Sunday, 21 October 2012

Refugees Observe International Refugee Day

By SAW YAN NAING / Friday, June 20, 2008

“Life in a refugee camp is living like an animal in a cage,” said Myint Swe on Friday, officially International Refugee Day.
Myint Swe, a Burmese refugee, and his family have lived in the Mae La refugee camp near Mae Sot, Thailand, for 12 years
“We can’t go out when we want,” he said. “If we go outside the camp, we can be arrested. If you are arrested, you can be sent back to Burma.”
An ethnic Karen family stays in a makeshift hut at a camp hidden in the mountains near the Thai-Burmese border. Canada welcomes an additional 1,300 Karen refugees. Myint Swe is among 148,000 ethnic refugees from Burma who live in nine camps along the Thai-Burma border. Most fled to Thailand to escape armed hostilities in their homeland.
Burmese refugees number more than 700,000, according to a 2006 survey by the US Committee for Refugees. Worldwide there are 35 million refugees. Burmese refugees comprise the largest group in Southeast Asia.
About 3,000 Burmese refugees, mostly ethnic Karen, took part in ceremonies at the Mae La camp to mark International Refugee Day.
Regardless of the difficulties of refugee life, Myint Swe said he is optimistic that he and his family will be accepted in a resettlement program in Australia, which will lead to a better life.
Soe Lwin, another refugee at the Mae La camp, is already scheduled to resettle in Australia. He decided to seek resettlement in a third country because of the poor living conditions and the chance for his children to receive a good education.
“My children will be able to study for their future,” he said.
According to the US Committee for Refugees and Immigrants (USCRI), nearly 22,000 refugees, mostly ethnic Karen, departed Thailand to resettle in third countries in 2007.
The USCRI says refugees’ rights in Thailand should be improved.
Dares Chusri, the USCRI country director, said Thailand’s ranking has fallen recently, particularly in terms of refugees’ freedom and living conditions, partly because of  the forced deportation of Burmese and Hmong asylum seekers, The Bangkok Post, an English-language newspaper, reported on Friday.
The UN High Commissioner for Refugees has said improvements should be made to allow refugees to develop self-reliance, access to labor markets and opportunities for higher education, all of which are now severely limited.
Due to such restrictions, many refugees in Thai camps seek resettlement in third countries, according to refugees.
Canada announced on Thursday that it would accept 1,300 Karen refugees from Thailand. More than 2,600 Karen have already resettled in Canada since a new resettlement program began in 2006.
“Canada continues to welcome Karen refugees who have been living under some of the world’s most difficult conditions for many years,” said Diane Finley, the minister of citizenship and immigration.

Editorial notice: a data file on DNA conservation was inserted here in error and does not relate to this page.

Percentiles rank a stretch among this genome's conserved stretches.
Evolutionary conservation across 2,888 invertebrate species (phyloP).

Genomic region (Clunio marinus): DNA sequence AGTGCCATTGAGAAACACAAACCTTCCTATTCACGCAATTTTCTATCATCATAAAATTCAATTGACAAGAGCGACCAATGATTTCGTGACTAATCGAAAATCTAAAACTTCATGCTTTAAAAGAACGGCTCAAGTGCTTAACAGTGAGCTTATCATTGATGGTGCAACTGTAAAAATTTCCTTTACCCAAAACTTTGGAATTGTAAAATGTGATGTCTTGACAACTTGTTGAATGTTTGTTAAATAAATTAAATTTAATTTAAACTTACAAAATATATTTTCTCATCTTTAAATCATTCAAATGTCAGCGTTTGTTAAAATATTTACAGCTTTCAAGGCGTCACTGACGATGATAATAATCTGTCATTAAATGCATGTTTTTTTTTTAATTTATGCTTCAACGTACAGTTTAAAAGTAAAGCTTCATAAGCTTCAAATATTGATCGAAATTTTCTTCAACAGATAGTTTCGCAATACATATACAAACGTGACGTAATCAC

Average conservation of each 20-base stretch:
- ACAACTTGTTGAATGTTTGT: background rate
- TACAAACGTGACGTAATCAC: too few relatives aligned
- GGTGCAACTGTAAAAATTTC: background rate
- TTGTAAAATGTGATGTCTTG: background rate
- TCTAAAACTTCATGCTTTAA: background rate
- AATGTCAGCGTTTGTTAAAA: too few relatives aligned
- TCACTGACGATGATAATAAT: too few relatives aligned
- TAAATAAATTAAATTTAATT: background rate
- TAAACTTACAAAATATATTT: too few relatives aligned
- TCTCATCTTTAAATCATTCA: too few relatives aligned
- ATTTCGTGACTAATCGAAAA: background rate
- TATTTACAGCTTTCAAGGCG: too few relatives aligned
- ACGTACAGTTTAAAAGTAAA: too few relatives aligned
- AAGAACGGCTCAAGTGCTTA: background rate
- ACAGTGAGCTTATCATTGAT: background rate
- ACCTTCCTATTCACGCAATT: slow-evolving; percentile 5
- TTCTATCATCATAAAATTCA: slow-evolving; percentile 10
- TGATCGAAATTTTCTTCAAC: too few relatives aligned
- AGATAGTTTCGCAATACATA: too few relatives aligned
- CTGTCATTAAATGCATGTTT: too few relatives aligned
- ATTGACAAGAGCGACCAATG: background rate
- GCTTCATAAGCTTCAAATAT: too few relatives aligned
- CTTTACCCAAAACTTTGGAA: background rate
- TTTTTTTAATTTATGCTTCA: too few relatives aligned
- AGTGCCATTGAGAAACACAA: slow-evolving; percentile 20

Tin Maung Htoo, a Burmese refugee in Canada who serves as the executive director of the Canadian Friends of Burma, said life in refugee camps offer few opportunities for self-improvement, especially for those who grow up in refugee camps.
“This resettlement is of course a golden opportunity for the younger generation to grow up in a land of opportunity,” he said.
The flow of Burmese refugees to Thailand continues due to the ongoing military offensives against Karen villagers by the Burmese army. Many Karen villagers become internally displaced persons and go into hiding in fear of Burma’s army.
An estimated 1 million displaced persons live in primitive conditions o¬n the Burmese side of the border, according to the Thailand Burma Border Consortium.
Burmese military operations are being conducted by troops in Karen State, according to the Committee for Internally Displaced Karen People (CIDKP).
May Poe, a CIDKP relief worker who recently returned from Papun District in Karen State, said troops are now operating offensives in Papun District and more than 3,604 villagers are in hiding in the jungle.
More than 2,000 houses were burned by the Burmese troops, said May Poe.
Saw Steve, a CIDKP team leader, said, “Human rights abuses are still occurring in Karen state. So long as the Burmese army launches its attacks, the flow of displaced people and refugees will continue. The word should not ignore it.”

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Sat 10 Nov 2012
BABSEA 2nd Annual Access To Justice Public Interest Fair
"justify">Get information and help support local community-based organizations, build a network, and find out about job and volunteer opportunities at this fair showcasing the work of NGOs working in Southeast Asia.
Where: Kantary Hills Hotel, 44 Nimmanhaemin Road, Soi 12, Chiang Mai
Time: 11 a.m.–4:30 p.m.
Entrance: free

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